Pygmy Hippopotamus: Habitat and Characteristics

The pygmy hippopotamus is smaller than the common species. It's found in zoos and nature reserves, but its life in the wild is unknown in some respects.
Pygmy Hippopotamus: Habitat and Characteristics

Last update: 15 November, 2021

Hippopotamuses are mammals that inspire a certain amount of fear because of how large and aggressive they are. However, they have been quite susceptible to environmental changes over the centuries. For this reason, there are currently only two living species: the pygmy hippopotamus and the common hippopotamus, which differ in particular by their size.

Both specimens belong to the family Hippopotamidae. The pygmy hippopotamus is the smaller of the two, but is no less interesting. Its scientific name is Choeropsis liberiensis and it stands out on many fronts on a biological level. Learn all about it in the following article.

Pygmy hippopotamus habitat

The pygmy hippopotamus lives in the western part of the African continent. Its geographical range includes four different countries: Liberia, Sierra Leone, Guinea and the Ivory Coast.

The habitat of this mammal is restricted to wooded areas near bodies of water, as it needs to moisten its skin on a regular basis. It can be found near rivers, streams, and swamps with dense vegetation, as it likes to shelter for protection.

A pygmy hippopotamus.

Physical characteristics of the pygmy hippopotamus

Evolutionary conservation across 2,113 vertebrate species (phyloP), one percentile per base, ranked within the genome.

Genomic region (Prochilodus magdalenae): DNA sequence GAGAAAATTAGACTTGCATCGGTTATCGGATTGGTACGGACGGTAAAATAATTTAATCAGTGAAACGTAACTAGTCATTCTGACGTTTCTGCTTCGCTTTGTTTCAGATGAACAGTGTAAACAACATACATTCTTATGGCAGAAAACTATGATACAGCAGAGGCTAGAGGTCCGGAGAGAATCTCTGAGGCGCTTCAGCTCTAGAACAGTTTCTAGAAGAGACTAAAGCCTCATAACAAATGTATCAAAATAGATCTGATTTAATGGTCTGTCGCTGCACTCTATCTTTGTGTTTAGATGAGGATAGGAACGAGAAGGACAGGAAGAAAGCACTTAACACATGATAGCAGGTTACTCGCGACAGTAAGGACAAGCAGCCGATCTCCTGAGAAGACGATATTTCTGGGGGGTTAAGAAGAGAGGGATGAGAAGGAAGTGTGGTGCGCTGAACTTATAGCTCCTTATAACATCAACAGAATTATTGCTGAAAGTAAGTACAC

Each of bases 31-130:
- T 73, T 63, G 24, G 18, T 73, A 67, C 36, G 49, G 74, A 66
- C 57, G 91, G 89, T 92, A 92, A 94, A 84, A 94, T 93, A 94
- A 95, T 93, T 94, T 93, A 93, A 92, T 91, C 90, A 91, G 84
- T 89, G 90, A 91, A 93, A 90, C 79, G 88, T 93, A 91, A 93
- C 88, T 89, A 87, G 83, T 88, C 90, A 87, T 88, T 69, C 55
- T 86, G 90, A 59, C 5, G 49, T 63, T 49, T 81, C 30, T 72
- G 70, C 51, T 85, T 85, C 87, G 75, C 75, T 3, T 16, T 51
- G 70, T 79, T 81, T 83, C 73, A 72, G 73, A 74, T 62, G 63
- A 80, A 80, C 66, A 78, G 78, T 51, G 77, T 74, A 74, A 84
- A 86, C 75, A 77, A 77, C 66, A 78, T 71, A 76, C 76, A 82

As mentioned above, C. liberiensis is the smallest hippopotamus in the world, measuring from 150 to 175 centimetres in body length (5 – 5.7 feet), plus 20 centimeters (8 inches) for its tail. It has a shoulder height of 70 to 100 centimeters (2.2 to 3.3 feet) and can reach 270 kilograms (nearly 600 pounds) in weight.

These mammals have a massive barrel-shaped body, small head and four robust legs, each with four long and slightly webbed toes ideal for semi-aquatic life. Even so, they have features that denote that they’re more terrestrial than the common hippopotamus (Hippopotamus amphibius). From their mouths, we can see protruding fangs, which have a defensive rather than a feeding role.

These mammals have brown or black skin, which has a gray tone on the lower part of the body. They don’t have any fur and only have hair on their snout and tail. An interesting fact is that they produce a reddish-colored secretion that’s often mistaken for sweat or blood. However, it has nothing to do with either of these substances.

The reddish secretion is a compound with a protective function, as the epidermis of the pygmy hippopotamus is thin and sensitive.

Subspecies of C. liberiensis

There are two subspecies or types of pygmy hippos. These are as follows:

  • C. liberiensis liberiensis, the nominal or reference species.
  • C. liberiensis heslopi or Heslop’s hippopotamus. It was located in Nigeria, although since the 1940s there’s no more data of its existence, so it’s presumed to be extinct.


These hippos are solitary in their habits, although they have been observed in small groups (usually a couple, or a juvenile with its mother). The period of frequent activity is at night or during twilight and they rest during the day, although this isn’t always the case. Some specimens carry out diurnal tasks.